Plate 51: Red Lantern - Yangshuo Shellac and oil on carved board 30.3 x 30.3 cm 2011 2

Plate 52: Painting Fertility - Yulong River Shellac, cane and oil on carved board 25.2 x 20.1 cm 2011

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1

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Plate 53: View From Room 508 - Yulong River Ink on handmade French paper 33 x 25 cm 2011 2

Plate 54: The Day She Left - Yangshuo Shellac and oil on carved board 25.2 x 20.1 cm 2011

87


CV 1970 1989-1993

SOLO EXHIBITIONS

2011 2010 2009 2008 2007 2006 2005 2004 2003 2002 2001 1999 1998 1997 1996

GROUP EXHIBITIONS

2010

2009 2008 2006 2005

88

Born Sydney, Australia Bachelor of Fine Arts, Rhode Island School of Design

Two Rivers | Hawkesbury River - Yulong River, The Cat Street Gallery, Hong Kong River Song, Art House Gallery, Sydney River Music, Scott Livesey Gallery, Melbourne Child Of The Moon, Hawkesbury River, Scott Livesey Gallery, Melbourne Hawkesbury River, Motherland, Art House Gallery, Sydney Hawkesbury River – Death Bird Series, Scott Livesey Gallery, Melbourne Hawkesbury River, Melbourne Art Fair, Art House Gallery Hawkesbury River, Art House Gallery, Sydney Bird Nest Diaries, Scott Livesey Gallery, Melbourne Bird Nest Diaries, Art House Gallery, Sydney The Clay Brothers - A Prayer for Fertility, Scott Livesey Gallery, Melbourne A Prayer for Fertility, Sydney Art Fair, Fox Studios Solitude’s Bride Series, Art House Gallery, Sydney Solitude’s Bride Series, Melbourne Art Fair, Melbourne Eucalyptus, Art House Gallery, Sydney Colo River, Art House Gallery, Melbourne Solitude & Prayer, Art House Gallery, Sydney Paradise is a Bird, Art House Gallery, Melbourne Paradise is a Bird, Art House Gallery, Sydney The Hunger Artist, Art House Gallery, Sydney Viola and the Emu Catcher, Art House Gallery, Sydney

ART HK 11, The Cat Street Gallery, Hong Kong Salon des Refuses - S.H. Ervin Gallery, Sydney Salon des Refuses - Tweed River Art Gallery, NSW Zoo Air, Taronga Zoo Artists in Residence Plein Air, University of Newcastle, NSW Wynne Prize, Art Gallery of New South Wales In Paradise, Artists of the Northern Beaches, Manly Art Gallery & Museum, NSW Group Show ‘08’, Scott Livisey Galleries, Melbourne, VIC Sulman prize, Art Gallery of New South Wales Flaming Youth, Orange Regional Gallery, NSW Selected, Mosman Art Prize, New South Wales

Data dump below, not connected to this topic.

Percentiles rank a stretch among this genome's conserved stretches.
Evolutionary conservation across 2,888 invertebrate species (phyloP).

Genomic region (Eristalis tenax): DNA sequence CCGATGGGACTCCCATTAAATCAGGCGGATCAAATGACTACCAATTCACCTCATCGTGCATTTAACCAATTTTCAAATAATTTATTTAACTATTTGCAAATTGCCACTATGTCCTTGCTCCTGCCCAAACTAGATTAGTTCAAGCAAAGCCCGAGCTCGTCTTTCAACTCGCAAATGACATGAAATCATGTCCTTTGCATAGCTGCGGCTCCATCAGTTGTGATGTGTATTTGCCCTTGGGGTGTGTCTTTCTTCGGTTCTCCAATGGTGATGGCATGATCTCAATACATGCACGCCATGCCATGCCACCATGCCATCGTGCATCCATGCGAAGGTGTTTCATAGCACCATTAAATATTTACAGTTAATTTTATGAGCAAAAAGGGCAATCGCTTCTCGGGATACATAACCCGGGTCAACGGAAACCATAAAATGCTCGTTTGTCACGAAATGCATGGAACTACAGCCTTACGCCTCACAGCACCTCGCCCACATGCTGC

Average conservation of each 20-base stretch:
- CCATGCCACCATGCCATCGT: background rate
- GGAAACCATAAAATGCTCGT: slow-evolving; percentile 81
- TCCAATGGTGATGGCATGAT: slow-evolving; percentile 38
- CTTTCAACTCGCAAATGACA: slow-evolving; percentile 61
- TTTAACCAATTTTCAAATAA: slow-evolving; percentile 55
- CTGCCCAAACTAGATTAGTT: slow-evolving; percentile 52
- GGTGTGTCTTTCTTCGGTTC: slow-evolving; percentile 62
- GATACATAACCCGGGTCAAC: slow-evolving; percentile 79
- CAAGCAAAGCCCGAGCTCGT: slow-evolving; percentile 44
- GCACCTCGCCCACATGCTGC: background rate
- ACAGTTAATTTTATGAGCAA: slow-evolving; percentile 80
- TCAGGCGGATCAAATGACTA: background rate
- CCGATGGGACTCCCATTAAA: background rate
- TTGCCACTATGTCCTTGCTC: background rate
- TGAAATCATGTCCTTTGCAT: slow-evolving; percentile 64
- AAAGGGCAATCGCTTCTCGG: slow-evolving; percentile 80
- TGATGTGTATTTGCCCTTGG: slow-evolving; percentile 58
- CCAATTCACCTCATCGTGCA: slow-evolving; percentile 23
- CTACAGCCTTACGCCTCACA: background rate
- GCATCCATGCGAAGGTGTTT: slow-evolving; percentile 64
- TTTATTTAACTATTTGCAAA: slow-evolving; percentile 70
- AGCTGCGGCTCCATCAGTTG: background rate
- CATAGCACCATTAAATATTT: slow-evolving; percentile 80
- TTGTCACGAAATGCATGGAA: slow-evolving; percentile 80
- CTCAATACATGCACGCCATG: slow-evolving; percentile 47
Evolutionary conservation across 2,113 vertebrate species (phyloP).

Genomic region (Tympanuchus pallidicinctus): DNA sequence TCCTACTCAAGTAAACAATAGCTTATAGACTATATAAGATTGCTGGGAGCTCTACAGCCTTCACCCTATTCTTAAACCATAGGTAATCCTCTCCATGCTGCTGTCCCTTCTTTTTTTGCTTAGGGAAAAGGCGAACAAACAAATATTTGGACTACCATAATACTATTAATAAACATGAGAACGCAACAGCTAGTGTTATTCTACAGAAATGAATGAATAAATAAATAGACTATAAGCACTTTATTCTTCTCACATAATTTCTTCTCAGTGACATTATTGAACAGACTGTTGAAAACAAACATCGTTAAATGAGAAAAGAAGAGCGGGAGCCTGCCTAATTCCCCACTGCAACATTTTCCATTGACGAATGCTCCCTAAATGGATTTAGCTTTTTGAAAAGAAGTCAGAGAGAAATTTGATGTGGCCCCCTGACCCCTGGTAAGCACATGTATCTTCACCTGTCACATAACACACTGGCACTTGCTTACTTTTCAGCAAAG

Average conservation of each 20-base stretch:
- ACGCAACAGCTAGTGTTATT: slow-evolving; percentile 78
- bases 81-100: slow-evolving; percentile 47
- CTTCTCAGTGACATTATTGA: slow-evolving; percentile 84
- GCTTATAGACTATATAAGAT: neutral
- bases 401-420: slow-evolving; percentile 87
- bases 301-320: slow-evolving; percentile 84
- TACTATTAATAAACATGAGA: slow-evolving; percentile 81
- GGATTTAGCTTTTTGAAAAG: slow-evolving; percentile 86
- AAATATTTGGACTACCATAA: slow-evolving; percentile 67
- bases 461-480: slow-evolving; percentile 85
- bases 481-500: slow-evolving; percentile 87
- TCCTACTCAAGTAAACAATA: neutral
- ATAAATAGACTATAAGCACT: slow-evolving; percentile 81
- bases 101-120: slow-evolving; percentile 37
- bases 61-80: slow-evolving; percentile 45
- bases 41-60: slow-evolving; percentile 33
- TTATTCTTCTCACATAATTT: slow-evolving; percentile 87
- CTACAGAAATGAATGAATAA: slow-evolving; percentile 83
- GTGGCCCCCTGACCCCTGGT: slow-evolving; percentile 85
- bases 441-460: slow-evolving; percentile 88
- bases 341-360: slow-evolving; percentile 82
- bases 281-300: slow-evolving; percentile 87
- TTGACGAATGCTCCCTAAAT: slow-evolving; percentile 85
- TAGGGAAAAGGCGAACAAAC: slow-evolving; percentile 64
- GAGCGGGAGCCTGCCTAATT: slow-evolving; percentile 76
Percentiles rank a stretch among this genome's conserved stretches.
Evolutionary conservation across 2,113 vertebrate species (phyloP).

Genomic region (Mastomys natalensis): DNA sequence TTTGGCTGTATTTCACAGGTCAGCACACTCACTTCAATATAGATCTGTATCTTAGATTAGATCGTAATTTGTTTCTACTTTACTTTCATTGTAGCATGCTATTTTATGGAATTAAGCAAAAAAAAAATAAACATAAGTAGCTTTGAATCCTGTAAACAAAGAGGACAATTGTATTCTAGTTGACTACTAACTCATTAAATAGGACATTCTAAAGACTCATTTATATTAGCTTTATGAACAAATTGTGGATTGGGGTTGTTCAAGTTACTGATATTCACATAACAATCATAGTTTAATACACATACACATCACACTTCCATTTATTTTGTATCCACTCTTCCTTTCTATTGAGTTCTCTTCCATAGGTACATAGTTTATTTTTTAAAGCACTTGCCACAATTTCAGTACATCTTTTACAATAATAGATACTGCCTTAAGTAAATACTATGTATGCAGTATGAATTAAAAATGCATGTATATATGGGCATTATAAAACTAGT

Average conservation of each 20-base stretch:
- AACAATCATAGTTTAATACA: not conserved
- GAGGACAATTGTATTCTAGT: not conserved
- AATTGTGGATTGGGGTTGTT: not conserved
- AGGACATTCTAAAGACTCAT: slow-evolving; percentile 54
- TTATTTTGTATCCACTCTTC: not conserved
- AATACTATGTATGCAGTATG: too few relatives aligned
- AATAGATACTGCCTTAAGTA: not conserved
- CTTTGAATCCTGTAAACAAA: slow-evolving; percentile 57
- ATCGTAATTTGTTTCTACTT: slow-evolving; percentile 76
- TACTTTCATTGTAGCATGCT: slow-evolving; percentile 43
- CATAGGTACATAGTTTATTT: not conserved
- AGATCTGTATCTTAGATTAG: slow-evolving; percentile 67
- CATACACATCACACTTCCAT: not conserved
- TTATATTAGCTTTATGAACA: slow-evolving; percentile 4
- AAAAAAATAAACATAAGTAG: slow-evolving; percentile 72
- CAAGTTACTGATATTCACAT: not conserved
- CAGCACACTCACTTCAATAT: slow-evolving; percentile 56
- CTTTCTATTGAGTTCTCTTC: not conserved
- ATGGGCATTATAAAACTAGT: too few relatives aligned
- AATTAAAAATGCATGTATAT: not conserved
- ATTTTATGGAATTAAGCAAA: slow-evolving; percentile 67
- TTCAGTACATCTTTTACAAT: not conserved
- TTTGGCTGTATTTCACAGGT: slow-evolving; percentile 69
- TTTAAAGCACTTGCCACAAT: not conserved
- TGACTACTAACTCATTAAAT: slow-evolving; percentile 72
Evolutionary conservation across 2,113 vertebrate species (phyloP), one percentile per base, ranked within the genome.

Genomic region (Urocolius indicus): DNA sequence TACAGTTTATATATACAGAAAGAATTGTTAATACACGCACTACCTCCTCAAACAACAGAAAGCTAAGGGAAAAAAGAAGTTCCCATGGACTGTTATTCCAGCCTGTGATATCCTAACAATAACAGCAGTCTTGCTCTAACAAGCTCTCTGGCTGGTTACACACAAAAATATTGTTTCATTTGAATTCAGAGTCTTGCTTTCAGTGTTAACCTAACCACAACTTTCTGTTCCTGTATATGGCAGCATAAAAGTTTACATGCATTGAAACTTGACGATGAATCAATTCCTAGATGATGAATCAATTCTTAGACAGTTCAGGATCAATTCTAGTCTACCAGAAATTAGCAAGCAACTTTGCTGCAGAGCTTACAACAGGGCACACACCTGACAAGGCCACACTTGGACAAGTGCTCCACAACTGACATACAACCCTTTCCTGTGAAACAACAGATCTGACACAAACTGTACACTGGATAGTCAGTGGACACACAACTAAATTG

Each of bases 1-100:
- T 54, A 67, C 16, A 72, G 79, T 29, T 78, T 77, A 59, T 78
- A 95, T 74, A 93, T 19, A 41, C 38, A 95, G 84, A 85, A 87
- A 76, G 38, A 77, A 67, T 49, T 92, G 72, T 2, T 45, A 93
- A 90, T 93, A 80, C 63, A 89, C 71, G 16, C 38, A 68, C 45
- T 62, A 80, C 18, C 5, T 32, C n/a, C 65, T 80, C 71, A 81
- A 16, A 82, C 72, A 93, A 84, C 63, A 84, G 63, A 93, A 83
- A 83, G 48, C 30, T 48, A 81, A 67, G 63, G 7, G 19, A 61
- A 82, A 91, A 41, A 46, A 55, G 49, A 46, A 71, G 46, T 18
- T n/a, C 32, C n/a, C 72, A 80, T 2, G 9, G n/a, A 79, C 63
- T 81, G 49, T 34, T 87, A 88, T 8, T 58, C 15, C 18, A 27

GROUP EXHIBITIONS

2003

2000 1999 1998 1997

1996

AWARDS & PRIZES

PUBLIC & CORPORATE COLLECTIONS

BIBLIOGRAPHY / PUBLICATIONS

2011 2010 2009 2006 2005 2003 2002 2000 1998 1995 1995 1993

BiennialleSydney Art on Paper Fair, Sydney Selected, Mosman Art Prize, New South Wales Ned Kelly Framed, The National Trust of Australia, S. H. Ervin Gallery Art House Gallery, Biennial Melbourne Art Fair, Melbourne An Affair to Remember, Art Sauce, Singapore Sulman Prize, Art Gallery of New South Wales A Taste in Art: Next Generation of Great Australian Artists, Sotheby’s Sydney Zoo, Art House Gallery, Sydney Westpac Art Awards, Skeggs Redlands, Sydney Tattersall’s Landscape Art Awards, Brisbane, Queensland Australian Artists Exhibition, Cranbrook School, Sydney Teresa Burns Exhibition of Australian Artists, Westpac , Sydney

Wynne Prize, Finalist, Art Gallery of New South Wales Salon des Refuses, Finalist, S.H. Ervin Gallery, Sydney Wynne Prize, Finalist, Art Gallery of New South Wales Sulman Prize, Finalist, Art Gallery of New South Wales Mosman Art Prize, Finaliast, New South Wales Mosman Art Prize, Finalist, New South Wales Universities and Schools Club Prize, Sydney Australian Stock Exchange Commission, Sydney Sulman Prize, Finalist, Art Gallery of New South Wales Australian Young Achiever Awards, New South Wales State Finalist, Career Achievement Award (Arts Division) The Queen’s Trust Award Alumni award for outstanding achievement, Rhode Island School of Design, USA

Mosman Art Gallery / Manly Art Gallery & Museum, NSW / University of Wollongong / Australian Stock Exchange / BHP Biliton Collection / Mirvac Collection / Hawkesbury River Regional Gallery (on loan) / Autore Pearl Collection ACP Collection

2010 2008 2007 2006 2002

River Song, Catalogue, Art House Gallery Motherland, Catalogue, Art House Gallery Death Bird Series, Catalogue, Scott Livesey Gallery Hawkesbury River, Catalogue, Art House Gallery, Sydney Yeldham, Joshua, Solitude’s Bride, Art House Gallery, Sydney. (Limited Edition Artist Monograph)

89


BIBLIOGRAPHY / ARTICLES & REVIEWS